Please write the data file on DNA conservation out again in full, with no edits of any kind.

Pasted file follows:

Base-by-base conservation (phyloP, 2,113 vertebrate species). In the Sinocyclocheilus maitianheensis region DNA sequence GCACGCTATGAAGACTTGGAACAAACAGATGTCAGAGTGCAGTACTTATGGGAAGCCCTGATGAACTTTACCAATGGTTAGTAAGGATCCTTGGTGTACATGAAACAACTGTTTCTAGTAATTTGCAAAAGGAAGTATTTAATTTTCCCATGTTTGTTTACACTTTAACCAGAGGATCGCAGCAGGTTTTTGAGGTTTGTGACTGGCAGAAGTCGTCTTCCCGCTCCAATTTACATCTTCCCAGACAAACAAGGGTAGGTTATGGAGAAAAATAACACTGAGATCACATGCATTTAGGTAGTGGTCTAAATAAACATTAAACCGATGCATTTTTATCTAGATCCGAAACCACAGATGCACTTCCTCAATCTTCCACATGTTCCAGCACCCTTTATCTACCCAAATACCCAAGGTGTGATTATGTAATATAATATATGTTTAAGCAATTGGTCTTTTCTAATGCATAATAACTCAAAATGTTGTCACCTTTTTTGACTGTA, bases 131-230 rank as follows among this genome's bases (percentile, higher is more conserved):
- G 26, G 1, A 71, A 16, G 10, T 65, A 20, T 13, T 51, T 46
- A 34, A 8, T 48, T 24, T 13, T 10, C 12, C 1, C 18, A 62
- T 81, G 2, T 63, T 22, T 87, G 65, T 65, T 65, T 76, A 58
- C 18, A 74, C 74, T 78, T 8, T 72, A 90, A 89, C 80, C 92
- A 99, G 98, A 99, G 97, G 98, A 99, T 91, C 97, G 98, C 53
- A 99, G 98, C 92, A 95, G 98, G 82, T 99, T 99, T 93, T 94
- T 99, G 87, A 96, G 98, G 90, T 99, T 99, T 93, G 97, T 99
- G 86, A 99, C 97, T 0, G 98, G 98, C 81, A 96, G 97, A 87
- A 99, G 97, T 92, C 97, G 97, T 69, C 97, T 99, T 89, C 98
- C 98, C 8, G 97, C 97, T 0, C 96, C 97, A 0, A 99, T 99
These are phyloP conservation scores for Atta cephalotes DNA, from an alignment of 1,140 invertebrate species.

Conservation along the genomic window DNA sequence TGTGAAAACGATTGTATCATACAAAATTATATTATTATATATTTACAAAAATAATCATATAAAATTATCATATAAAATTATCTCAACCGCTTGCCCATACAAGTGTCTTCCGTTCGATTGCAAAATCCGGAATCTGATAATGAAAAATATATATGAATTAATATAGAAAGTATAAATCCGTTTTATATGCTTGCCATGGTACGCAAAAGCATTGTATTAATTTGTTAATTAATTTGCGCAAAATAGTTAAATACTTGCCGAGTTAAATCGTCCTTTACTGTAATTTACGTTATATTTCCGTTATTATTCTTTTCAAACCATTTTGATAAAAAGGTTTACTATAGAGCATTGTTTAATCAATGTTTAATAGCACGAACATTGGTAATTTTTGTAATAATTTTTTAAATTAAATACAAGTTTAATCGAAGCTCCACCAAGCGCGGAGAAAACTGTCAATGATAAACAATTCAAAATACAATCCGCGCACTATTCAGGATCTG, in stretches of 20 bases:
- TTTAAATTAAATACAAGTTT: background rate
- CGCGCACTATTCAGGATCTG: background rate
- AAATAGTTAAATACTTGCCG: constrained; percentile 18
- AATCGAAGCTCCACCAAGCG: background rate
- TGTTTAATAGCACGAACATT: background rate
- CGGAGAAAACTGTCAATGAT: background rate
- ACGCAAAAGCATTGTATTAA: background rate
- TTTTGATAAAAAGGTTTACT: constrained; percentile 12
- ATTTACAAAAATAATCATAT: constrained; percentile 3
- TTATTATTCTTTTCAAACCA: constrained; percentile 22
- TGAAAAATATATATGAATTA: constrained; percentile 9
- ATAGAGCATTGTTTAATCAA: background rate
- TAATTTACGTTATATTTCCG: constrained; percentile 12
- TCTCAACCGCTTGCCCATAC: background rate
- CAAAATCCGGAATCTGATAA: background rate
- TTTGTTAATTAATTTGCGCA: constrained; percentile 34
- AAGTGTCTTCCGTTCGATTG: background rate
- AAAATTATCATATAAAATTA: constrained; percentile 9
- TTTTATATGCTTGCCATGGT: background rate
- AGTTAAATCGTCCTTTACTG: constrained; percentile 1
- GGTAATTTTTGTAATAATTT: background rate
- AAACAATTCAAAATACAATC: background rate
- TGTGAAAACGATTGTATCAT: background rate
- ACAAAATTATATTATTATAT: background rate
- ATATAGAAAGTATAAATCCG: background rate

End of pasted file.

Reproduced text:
Base-by-base conservation (phyloP, 2,113 vertebrate species). In the Sinocyclocheilus maitianheensis region DNA sequence GCACGCTATGAAGACTTGGAACAAACAGATGTCAGAGTGCAGTACTTATGGGAAGCCCTGATGAACTTTACCAATGGTTAGTAAGGATCCTTGGTGTACATGAAACAACTGTTTCTAGTAATTTGCAAAAGGAAGTATTTAATTTTCCCATGTTTGTTTACACTTTAACCAGAGGATCGCAGCAGGTTTTTGAGGTTTGTGACTGGCAGAAGTCGTCTTCCCGCTCCAATTTACATCTTCCCAGACAAACAAGGGTAGGTTATGGAGAAAAATAACACTGAGATCACATGCATTTAGGTAGTGGTCTAAATAAACATTAAACCGATGCATTTTTATCTAGATCCGAAACCACAGATGCACTTCCTCAATCTTCCACATGTTCCAGCACCCTTTATCTACCCAAATACCCAAGGTGTGATTATGTAATATAATATATGTTTAAGCAATTGGTCTTTTCTAATGCATAATAACTCAAAATGTTGTCACCTTTTTTGACTGTA, bases 131-230 rank as follows among this genome's bases (percentile, higher is more conserved):
- G 26, G 1, A 71, A 16, G 10, T 65, A 20, T 13, T 51, T 46
- A 34, A 8, T 48, T 24, T 13, T 10, C 12, C 1, C 18, A 62
- T 81, G 2, T 63, T 22, T 87, G 65, T 65, T 65, T 76, A 58
- C 18, A 74, C 74, T 78, T 8, T 72, A 90, A 89, C 80, C 92
- A 99, G 98, A 99, G 97, G 98, A 99, T 91, C 97, G 98, C 53
- A 99, G 98, C 92, A 95, G 98, G 82, T 99, T 99, T 93, T 94
- T 99, G 87, A 96, G 98, G 90, T 99, T 99, T 93, G 97, T 99
- G 86, A 99, C 97, T 0, G 98, G 98, C 81, A 96, G 97, A 87
- A 99, G 97, T 92, C 97, G 97, T 69, C 97, T 99, T 89, C 98
- C 98, C 8, G 97, C 97, T 0, C 96, C 97, A 0, A 99, T 99
These are phyloP conservation scores for Atta cephalotes DNA, from an alignment of 1,140 invertebrate species.

Conservation along the genomic window DNA sequence TGTGAAAACGATTGTATCATACAAAATTATATTATTATATATTTACAAAAATAATCATATAAAATTATCATATAAAATTATCTCAACCGCTTGCCCATACAAGTGTCTTCCGTTCGATTGCAAAATCCGGAATCTGATAATGAAAAATATATATGAATTAATATAGAAAGTATAAATCCGTTTTATATGCTTGCCATGGTACGCAAAAGCATTGTATTAATTTGTTAATTAATTTGCGCAAAATAGTTAAATACTTGCCGAGTTAAATCGTCCTTTACTGTAATTTACGTTATATTTCCGTTATTATTCTTTTCAAACCATTTTGATAAAAAGGTTTACTATAGAGCATTGTTTAATCAATGTTTAATAGCACGAACATTGGTAATTTTTGTAATAATTTTTTAAATTAAATACAAGTTTAATCGAAGCTCCACCAAGCGCGGAGAAAACTGTCAATGATAAACAATTCAAAATACAATCCGCGCACTATTCAGGATCTG, in stretches of 20 bases:
- TTTAAATTAAATACAAGTTT: background rate
- CGCGCACTATTCAGGATCTG: background rate
- AAATAGTTAAATACTTGCCG: constrained; percentile 18
- AATCGAAGCTCCACCAAGCG: background rate
- TGTTTAATAGCACGAACATT: background rate
- CGGAGAAAACTGTCAATGAT: background rate
- ACGCAAAAGCATTGTATTAA: background rate
- TTTTGATAAAAAGGTTTACT: constrained; percentile 12
- ATTTACAAAAATAATCATAT: constrained; percentile 3
- TTATTATTCTTTTCAAACCA: constrained; percentile 22
- TGAAAAATATATATGAATTA: constrained; percentile 9
- ATAGAGCATTGTTTAATCAA: background rate
- TAATTTACGTTATATTTCCG: constrained; percentile 12
- TCTCAACCGCTTGCCCATAC: background rate
- CAAAATCCGGAATCTGATAA: background rate
- TTTGTTAATTAATTTGCGCA: constrained; percentile 34
- AAGTGTCTTCCGTTCGATTG: background rate
- AAAATTATCATATAAAATTA: constrained; percentile 9
- TTTTATATGCTTGCCATGGT: background rate
- AGTTAAATCGTCCTTTACTG: constrained; percentile 1
- GGTAATTTTTGTAATAATTT: background rate
- AAACAATTCAAAATACAATC: background rate
- TGTGAAAACGATTGTATCAT: background rate
- ACAAAATTATATTATTATAT: background rate
- ATATAGAAAGTATAAATCCG: background rate